Christine Herman

Christine Herman spent nine years studying chemistry before she left the bench to report on issues at the intersection of science and society. She started in radio in 2014 as a journalism graduate student at the University of Illinois and a broadcast intern at Radio Health Journal. Christine has been working at WILL since 2015.

Dave Kovaluk/St. Louis Public Radio

Most people in Illinois who have insurance through the Affordable Care Act won’t see big changes to their monthly premiums next year, according to a report released this week by the Illinois Department of Insurance.

Adrian Black / Flickr(CC BY-NC 2.0)

Lawmakers could soon vote on a measure that would make Illinois the second state to cap insulin costs.

Charlie Riedel / AP

Farmers across Illinois are still feeling the effects of historic spring rains that caused severe delays in planting.

Seth Perlman / AP

Illinois Gov. J.B. Pritzker’s administration acknowledges that the war on cannabis disproportionately affects low-income communities of color.

Pixabay/Free-Photos (CC0)

In Illinois, the quality of a child’s health, education, housing and economic situation often correlates with a child's race, ethnicity and geographic location, according to a new KIDS COUNT report from Voices For Illinois Children, an organization that advocates for state investments that benefit children across the state.

Pixabay/StockSnap (CC0)

The federal Child and Adult Care Food Program reimburses child care providers for serving up nutritious foods to children in their care. It serves more than 4.2 million U.S. children each day, according to the U.S. Department of Agriculture.

Courtesy of University of Illinois

Officials at the University of Illinois are investigating a report of a noose found in an elevator at Allen Hall, a student dorm in Urbana.

Rusty Clark / Flickr / CC-by 2.0

A team of Illinois chemists are developing a more environmentally friendly form of polyurethane, a hard-to-recycle polymer that’s used in a variety of everyday products.

Rich Pedroncelli / AP File Photo

Illinois will soon require insurers to cover EpiPens and similar devices for children 18 and under. But questions remain about whether the law will really lower costs for consumers.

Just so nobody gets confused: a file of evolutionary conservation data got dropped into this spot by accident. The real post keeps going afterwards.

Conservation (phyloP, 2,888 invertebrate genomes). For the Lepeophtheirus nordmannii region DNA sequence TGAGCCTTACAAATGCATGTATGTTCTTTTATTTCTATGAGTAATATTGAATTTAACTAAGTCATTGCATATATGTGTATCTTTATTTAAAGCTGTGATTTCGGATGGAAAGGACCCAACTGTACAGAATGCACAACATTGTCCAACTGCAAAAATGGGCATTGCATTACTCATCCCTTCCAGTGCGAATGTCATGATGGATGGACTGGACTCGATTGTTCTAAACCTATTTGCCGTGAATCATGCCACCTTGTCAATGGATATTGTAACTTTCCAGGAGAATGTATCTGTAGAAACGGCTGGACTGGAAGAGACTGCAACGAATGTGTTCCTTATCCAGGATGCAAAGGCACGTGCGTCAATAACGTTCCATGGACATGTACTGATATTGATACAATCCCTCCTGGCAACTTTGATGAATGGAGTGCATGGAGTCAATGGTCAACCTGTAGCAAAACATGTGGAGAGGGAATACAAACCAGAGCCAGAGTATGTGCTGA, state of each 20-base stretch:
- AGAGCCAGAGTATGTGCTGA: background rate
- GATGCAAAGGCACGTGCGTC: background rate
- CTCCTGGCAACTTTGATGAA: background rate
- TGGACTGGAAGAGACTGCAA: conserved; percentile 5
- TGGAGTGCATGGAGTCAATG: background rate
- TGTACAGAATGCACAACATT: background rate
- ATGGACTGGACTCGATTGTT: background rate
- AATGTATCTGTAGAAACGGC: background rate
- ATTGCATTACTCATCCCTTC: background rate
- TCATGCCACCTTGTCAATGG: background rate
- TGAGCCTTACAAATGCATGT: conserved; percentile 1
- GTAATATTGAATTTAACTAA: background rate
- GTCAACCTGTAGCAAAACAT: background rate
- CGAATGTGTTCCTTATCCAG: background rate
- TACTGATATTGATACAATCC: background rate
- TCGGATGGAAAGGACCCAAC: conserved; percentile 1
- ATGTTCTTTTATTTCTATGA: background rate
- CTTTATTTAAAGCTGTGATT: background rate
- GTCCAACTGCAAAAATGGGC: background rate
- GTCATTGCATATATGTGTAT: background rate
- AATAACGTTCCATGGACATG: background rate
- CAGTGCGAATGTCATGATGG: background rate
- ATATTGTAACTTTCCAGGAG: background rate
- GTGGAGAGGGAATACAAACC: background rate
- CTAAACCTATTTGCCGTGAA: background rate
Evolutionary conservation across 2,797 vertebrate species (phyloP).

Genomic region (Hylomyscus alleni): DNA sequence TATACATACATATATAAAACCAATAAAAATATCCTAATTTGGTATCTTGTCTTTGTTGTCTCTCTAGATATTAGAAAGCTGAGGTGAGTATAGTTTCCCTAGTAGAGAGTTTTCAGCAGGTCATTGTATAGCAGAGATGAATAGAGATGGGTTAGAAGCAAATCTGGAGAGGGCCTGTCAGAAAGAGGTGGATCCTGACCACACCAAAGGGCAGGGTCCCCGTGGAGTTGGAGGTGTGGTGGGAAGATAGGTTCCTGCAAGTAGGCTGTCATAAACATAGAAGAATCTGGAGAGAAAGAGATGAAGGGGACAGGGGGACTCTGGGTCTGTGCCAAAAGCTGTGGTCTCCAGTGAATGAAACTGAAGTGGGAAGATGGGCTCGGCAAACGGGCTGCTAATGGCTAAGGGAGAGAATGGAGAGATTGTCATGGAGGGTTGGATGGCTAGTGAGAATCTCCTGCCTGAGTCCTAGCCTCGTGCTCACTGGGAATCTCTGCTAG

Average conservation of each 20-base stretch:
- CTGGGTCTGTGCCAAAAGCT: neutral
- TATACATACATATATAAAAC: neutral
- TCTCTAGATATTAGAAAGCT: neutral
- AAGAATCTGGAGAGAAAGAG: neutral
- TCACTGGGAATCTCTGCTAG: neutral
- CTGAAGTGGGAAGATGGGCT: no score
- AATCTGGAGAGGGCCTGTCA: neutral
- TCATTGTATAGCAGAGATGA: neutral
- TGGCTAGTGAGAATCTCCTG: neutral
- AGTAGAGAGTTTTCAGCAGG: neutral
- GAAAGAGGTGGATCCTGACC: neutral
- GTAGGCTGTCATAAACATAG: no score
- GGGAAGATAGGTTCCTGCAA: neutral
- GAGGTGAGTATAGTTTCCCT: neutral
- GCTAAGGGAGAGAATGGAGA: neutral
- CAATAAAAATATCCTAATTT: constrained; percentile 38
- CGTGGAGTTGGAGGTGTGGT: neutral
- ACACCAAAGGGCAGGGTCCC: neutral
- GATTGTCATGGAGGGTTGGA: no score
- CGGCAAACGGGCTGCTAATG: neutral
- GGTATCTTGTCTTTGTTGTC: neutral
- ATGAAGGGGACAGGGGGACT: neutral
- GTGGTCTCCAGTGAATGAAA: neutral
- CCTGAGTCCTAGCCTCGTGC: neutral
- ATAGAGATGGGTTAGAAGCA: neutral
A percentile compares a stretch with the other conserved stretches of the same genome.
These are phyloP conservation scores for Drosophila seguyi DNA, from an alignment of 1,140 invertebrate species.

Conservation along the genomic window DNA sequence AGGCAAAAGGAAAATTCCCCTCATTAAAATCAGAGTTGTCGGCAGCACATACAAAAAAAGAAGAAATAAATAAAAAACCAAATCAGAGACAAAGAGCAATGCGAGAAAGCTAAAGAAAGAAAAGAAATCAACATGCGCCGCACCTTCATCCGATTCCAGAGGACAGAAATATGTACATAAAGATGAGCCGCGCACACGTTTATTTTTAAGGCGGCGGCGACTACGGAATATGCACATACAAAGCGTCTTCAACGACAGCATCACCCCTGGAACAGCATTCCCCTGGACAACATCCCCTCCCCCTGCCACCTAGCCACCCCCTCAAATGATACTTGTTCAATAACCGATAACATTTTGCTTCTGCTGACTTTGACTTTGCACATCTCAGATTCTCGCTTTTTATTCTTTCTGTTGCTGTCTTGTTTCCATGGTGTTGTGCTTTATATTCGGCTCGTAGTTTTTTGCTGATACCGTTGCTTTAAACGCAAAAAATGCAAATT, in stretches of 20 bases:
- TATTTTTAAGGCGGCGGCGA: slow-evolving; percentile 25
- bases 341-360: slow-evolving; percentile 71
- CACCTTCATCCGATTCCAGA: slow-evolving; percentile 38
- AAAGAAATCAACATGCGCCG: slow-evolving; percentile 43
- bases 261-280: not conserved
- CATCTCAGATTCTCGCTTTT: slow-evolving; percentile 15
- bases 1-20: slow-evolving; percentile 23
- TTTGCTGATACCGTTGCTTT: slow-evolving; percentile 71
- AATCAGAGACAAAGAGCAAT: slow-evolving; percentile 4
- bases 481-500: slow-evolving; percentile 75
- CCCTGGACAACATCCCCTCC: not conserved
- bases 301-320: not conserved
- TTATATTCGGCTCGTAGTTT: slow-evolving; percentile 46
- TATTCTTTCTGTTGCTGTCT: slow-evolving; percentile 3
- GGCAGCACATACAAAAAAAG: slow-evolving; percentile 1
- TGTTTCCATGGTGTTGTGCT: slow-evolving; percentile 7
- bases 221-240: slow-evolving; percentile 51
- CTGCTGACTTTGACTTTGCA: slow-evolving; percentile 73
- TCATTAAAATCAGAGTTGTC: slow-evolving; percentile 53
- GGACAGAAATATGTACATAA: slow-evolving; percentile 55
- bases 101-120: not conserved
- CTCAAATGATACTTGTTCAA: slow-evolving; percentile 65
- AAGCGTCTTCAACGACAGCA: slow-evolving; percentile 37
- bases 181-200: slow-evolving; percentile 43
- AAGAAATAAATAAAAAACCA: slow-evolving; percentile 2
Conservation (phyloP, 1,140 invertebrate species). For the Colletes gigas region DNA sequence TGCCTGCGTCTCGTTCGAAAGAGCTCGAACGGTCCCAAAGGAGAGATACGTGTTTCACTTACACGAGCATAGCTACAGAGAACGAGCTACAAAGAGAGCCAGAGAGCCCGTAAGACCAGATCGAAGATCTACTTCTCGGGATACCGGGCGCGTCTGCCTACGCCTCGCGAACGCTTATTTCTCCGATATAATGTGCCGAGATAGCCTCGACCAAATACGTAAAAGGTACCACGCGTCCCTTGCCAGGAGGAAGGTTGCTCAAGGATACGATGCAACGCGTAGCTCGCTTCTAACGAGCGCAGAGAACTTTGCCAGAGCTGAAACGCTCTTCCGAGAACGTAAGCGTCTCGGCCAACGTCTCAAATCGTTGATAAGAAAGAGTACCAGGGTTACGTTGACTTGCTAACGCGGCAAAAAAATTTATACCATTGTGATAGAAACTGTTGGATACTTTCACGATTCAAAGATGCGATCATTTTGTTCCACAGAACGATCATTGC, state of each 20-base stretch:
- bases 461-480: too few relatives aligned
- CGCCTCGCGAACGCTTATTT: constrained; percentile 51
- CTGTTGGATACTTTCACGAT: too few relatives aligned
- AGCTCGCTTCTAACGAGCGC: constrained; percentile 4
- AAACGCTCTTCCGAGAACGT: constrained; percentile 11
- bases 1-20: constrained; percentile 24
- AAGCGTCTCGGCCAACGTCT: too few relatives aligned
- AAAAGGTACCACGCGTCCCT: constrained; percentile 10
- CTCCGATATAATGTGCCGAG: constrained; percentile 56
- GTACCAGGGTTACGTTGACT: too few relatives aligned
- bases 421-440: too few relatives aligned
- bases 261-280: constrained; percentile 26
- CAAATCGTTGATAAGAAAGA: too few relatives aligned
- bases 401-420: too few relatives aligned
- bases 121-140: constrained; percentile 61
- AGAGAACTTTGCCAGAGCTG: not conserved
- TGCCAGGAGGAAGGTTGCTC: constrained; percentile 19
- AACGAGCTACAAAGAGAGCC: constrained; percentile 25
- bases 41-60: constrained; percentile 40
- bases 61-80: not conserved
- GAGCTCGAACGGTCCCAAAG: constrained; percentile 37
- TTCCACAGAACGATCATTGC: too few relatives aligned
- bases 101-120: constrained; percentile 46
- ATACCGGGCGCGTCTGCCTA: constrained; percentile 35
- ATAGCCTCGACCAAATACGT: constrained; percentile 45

Fred Zwicky / UI Public Affairs

The family of University of Illinois visiting scholar Yingying Zhang has created an endowment fund in her memory. The money will be used to support international students in crisis and their families.

At a press conference Monday, U of I officials thanked the Zhang family for their initial gift of $30,000 to the fund. An additional $24,000 in contributions have poured in from more than 440 donors.

Rene Begay / SING workshop

Many scientists are interested in studying the DNA of Indigenous populations in an effort to reveal the "human migration story" and contribute to our understanding about the genetic basis of disease.

Pixabay/ErikaWittlieb (CC0)

A new Illinois law aims to ensure that parents of justice-involved youth who need costly mental health services don’t have to trade custody for treatment for their child.

Charlotte Cooper / Flickr / CC-by 2.0

Illinois will not implement a Trump administration rule to withhold federal money from healthcare providers that perform and refer women for abortions.

Brian Mackey / NPR Illinois

In Illinois, election maps are drawn by the political party in power. Thanks to a U.S. Supreme Court ruling, that will continue to be the case — even after the 2020 census.

Justin McGrath / University of Illinois

A study published Monday in the journal Nature Plants shows that plants genetically engineered to create large amounts of useful industrial enzymes can be grown under field conditions without hurting their yield.

Nick Saltmarsh / Flickr / CC-by 2.0

To cut down on unnecessary waste, food safety experts say people need to know what expiration dates on packaged foods really mean.

The Food and Drug Administration sent a letter to the food industry back in May suggesting they clarify the meaning of dates printed on packaged foods.

That’s because many people are confused by what they mean, according to Bob Brackett, a food scientist with the Illinois Institute of Technology.

DeVonte Jones began to show signs of schizophrenia as a teenager. His first public episode was nine years ago at a ballgame at Wavering Park, in Quincy, Ill.

"He snapped out and just went around and started kicking people," says Jones' mother, Linda Colon, who now lives in a Chicago suburb.

The police were called. Jones was arrested, charged with aggravated battery and placed in Adams County Jail. Colon says Jones had no recollection of what happened.

While President Trump’s trade wars have pitted steelworkers against farmers in Illinois, that doesn’t mean that those affected by recent trade policies aren’t worried about each other.

 

Stressing out over a seemingly negative or condescending work email can cause ripple effects that extend to relationships in the home, according to 

Medicaid recipients who aren’t happy with their managed care plan have until the end of the month to switch. After that, they’ll be locked into their current health plan for the remainder of the year.

Claudia Lennhoff leads Champaign County Health Care Consumers. She says many patients have been auto-enrolled into plans that may not include their primary care physician. And if they don’t act before the June 30th deadline, they’ll have to find a new doctor.

A federal judge announced today that a consultant based in Florida will oversee reforms to children’s mental health services in Illinois.

 

John O’Brien has 30 years of experience in federal and state reform.

 

He’ll serve as the court-appointed expert to help Illinois ensure Medicaid-eligible children throughout the state have access to mental health services within their communities.